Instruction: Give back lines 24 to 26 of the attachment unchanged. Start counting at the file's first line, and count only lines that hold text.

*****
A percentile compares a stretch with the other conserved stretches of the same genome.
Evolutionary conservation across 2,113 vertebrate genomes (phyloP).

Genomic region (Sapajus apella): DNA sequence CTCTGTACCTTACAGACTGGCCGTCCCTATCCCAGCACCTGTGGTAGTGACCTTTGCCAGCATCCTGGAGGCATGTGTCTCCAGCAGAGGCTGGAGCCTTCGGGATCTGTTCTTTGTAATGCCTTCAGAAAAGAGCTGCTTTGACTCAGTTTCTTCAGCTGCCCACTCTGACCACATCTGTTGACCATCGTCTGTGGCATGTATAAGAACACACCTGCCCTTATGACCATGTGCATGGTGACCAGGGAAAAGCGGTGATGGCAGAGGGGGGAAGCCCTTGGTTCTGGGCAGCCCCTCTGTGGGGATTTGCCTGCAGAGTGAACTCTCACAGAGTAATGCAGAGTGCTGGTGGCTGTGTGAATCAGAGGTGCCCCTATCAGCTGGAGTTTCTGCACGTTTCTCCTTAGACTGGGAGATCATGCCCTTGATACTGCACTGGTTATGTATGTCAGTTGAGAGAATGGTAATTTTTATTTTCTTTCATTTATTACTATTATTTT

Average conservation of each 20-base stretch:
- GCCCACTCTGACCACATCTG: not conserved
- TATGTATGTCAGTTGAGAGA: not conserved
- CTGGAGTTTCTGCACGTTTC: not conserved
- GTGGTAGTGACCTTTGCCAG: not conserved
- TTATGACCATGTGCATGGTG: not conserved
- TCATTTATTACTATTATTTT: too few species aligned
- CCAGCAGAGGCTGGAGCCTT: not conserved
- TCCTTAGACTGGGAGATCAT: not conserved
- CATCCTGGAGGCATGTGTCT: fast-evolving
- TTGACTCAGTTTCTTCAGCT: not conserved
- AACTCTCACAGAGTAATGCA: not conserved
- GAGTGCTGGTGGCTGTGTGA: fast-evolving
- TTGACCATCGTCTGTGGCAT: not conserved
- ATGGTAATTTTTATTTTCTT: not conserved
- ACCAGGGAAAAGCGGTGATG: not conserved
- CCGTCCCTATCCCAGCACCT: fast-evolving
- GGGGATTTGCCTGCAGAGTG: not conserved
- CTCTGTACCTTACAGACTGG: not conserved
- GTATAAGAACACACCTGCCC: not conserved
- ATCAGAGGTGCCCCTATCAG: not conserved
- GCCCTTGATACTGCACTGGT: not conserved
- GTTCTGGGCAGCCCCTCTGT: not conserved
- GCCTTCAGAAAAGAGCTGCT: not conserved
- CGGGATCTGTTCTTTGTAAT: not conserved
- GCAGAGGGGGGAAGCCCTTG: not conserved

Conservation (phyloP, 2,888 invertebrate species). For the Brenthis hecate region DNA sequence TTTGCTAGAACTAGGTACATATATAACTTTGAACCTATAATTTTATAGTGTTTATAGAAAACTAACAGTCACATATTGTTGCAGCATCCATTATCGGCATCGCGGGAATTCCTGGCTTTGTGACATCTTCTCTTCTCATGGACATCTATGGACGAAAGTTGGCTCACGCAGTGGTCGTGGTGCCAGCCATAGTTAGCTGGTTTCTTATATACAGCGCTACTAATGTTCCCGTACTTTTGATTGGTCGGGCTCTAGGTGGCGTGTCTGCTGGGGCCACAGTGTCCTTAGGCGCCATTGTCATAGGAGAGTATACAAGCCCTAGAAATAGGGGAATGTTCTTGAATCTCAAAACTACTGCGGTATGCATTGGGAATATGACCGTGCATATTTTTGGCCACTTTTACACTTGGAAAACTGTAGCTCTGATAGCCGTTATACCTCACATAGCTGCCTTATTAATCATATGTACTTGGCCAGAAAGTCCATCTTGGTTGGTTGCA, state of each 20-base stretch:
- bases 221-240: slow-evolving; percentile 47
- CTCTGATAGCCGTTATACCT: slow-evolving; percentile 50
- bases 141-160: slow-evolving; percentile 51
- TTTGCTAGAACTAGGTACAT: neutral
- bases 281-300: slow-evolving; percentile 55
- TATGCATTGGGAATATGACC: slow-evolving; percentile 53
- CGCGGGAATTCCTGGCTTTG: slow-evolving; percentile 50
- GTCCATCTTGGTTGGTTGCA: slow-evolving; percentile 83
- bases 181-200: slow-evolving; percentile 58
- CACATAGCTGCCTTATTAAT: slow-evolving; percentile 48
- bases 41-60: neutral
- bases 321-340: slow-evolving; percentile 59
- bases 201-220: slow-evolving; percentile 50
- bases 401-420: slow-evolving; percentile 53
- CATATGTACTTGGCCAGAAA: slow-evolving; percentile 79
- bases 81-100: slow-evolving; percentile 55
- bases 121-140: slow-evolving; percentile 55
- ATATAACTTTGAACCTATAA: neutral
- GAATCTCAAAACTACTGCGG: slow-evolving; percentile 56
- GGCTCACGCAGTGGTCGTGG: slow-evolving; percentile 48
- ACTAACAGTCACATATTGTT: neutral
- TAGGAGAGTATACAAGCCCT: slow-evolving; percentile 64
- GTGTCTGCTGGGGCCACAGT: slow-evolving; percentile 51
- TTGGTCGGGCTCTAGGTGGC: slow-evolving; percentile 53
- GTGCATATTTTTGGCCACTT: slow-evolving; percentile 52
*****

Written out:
- ATCAGAGGTGCCCCTATCAG: not conserved
- GCCCTTGATACTGCACTGGT: not conserved
- GTTCTGGGCAGCCCCTCTGT: not conserved